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Hey guys I just got my alignment and new tires. I'm on Rm1.25s. I'm curious to see if my camber are within specs for the fronts. Apparently, they could not adjust the front right because they said I needed camber plates. Is that correct, we can't get our cars into spec without those plates? or did they just not want to do the work? any help is appreciated, thanks!!! What should a typical DD settings be at for front and rear? I have camber arms too
 

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@tnax408
Are stock fronts adjustable?..or did you add front adjustable camber arms? I was told only rear need adjusting with a drop. I'm on RM 1.75" and I too am very interested to find out the answer to your questions. My report has some confusing elements to it as well.

I call next in line...
I look at tnax408's report and have even more questions regarding mine now. If someone could help us. I need to know if they even used the correct specs to do my 2013 2.0 sky...says 2007 mazda 3 L3 w/ TC. Why would they use that? They said mine were still within specs so did nothing and I can see my rears tilted in so... I need to better understand this so I can tell them to do it how I want or find someone who will if this isn't right. Is my camber really within specs even with this old model as the one they went by?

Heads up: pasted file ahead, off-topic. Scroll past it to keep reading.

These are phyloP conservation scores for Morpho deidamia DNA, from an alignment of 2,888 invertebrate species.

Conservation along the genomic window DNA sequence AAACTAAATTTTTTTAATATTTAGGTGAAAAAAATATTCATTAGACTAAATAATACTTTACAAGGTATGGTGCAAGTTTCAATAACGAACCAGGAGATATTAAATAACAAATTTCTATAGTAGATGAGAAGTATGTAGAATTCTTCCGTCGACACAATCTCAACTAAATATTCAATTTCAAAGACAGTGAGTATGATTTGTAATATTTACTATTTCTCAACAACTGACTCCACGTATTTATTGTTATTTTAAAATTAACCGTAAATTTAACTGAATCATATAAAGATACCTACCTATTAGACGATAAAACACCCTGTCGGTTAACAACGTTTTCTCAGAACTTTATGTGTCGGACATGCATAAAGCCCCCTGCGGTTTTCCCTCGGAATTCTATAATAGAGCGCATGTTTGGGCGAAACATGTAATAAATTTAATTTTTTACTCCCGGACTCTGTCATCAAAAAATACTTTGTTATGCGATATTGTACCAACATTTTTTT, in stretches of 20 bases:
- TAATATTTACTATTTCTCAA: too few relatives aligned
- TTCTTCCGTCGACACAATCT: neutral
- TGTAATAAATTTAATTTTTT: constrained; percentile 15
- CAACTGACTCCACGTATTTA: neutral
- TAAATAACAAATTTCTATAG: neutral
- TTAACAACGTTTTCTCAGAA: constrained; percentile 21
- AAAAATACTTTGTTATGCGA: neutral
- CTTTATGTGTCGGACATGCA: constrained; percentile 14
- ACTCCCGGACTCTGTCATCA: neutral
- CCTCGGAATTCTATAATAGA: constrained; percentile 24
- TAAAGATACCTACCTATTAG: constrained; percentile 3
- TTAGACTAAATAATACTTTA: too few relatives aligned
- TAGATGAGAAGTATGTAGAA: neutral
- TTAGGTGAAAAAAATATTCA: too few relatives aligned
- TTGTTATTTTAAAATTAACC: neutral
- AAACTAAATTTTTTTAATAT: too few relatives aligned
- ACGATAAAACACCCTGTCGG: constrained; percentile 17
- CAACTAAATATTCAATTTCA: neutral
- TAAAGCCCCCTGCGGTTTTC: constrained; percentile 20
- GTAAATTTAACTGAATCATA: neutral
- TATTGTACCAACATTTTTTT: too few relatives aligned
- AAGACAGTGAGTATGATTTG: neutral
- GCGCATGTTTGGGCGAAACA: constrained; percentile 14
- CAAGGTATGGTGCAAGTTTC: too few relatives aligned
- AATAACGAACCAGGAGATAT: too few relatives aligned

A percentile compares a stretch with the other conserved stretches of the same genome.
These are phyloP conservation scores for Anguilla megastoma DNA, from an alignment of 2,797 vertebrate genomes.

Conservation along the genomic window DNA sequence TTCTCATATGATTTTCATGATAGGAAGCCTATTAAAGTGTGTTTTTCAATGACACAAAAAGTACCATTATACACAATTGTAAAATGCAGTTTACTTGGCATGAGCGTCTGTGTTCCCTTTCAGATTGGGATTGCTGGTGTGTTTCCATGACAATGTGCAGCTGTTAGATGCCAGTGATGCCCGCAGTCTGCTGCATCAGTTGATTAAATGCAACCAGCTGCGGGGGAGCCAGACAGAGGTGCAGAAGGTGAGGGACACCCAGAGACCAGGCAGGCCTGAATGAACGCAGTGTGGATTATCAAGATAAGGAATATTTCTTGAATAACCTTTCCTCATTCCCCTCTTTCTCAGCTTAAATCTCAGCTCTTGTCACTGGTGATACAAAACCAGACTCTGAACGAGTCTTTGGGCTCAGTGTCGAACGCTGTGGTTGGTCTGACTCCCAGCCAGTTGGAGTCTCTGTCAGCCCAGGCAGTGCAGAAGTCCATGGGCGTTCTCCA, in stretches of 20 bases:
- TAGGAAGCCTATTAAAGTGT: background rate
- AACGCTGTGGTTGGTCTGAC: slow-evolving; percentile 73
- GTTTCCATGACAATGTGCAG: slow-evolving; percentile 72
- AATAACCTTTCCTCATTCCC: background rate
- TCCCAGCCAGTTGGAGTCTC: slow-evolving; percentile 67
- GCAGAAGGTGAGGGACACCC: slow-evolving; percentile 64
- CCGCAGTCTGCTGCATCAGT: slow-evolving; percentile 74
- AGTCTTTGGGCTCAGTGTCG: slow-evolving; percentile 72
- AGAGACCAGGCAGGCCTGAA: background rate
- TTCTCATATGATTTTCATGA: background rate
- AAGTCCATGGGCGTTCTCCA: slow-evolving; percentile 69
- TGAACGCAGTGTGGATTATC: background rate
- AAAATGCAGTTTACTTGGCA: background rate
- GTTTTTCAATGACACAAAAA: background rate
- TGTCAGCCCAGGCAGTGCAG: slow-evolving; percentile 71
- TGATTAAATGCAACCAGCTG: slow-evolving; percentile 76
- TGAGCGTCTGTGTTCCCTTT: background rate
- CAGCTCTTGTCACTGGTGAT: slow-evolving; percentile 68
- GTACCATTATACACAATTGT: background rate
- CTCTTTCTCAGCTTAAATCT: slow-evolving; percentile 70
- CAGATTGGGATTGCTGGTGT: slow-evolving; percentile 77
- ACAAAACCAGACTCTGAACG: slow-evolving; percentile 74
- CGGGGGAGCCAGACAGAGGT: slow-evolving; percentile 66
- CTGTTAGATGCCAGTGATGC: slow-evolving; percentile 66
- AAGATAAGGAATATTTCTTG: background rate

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Hey guys I just got my alignment and new tires. I'm on Rm1.25s. I'm curious to see if my camber are within specs for the fronts. Apparently, they could not adjust the front right because they said I needed camber plates. Is that correct, we can't get our cars into spec without those plates? or did they just not want to do the work? any help is appreciated, thanks!!! What should a typical DD settings be at for front and rear? I have camber arms too
You definetley do not need camber plates to adjust the front within specs at all. They could have adjusted the fronts enough to be within specs unless something is bent up front. Honestly though they aren't bad because I did my own and left the front at -1.5 and the rear is at -2 and it doesn't drive bad at all and I don't have crappy wear on the tires either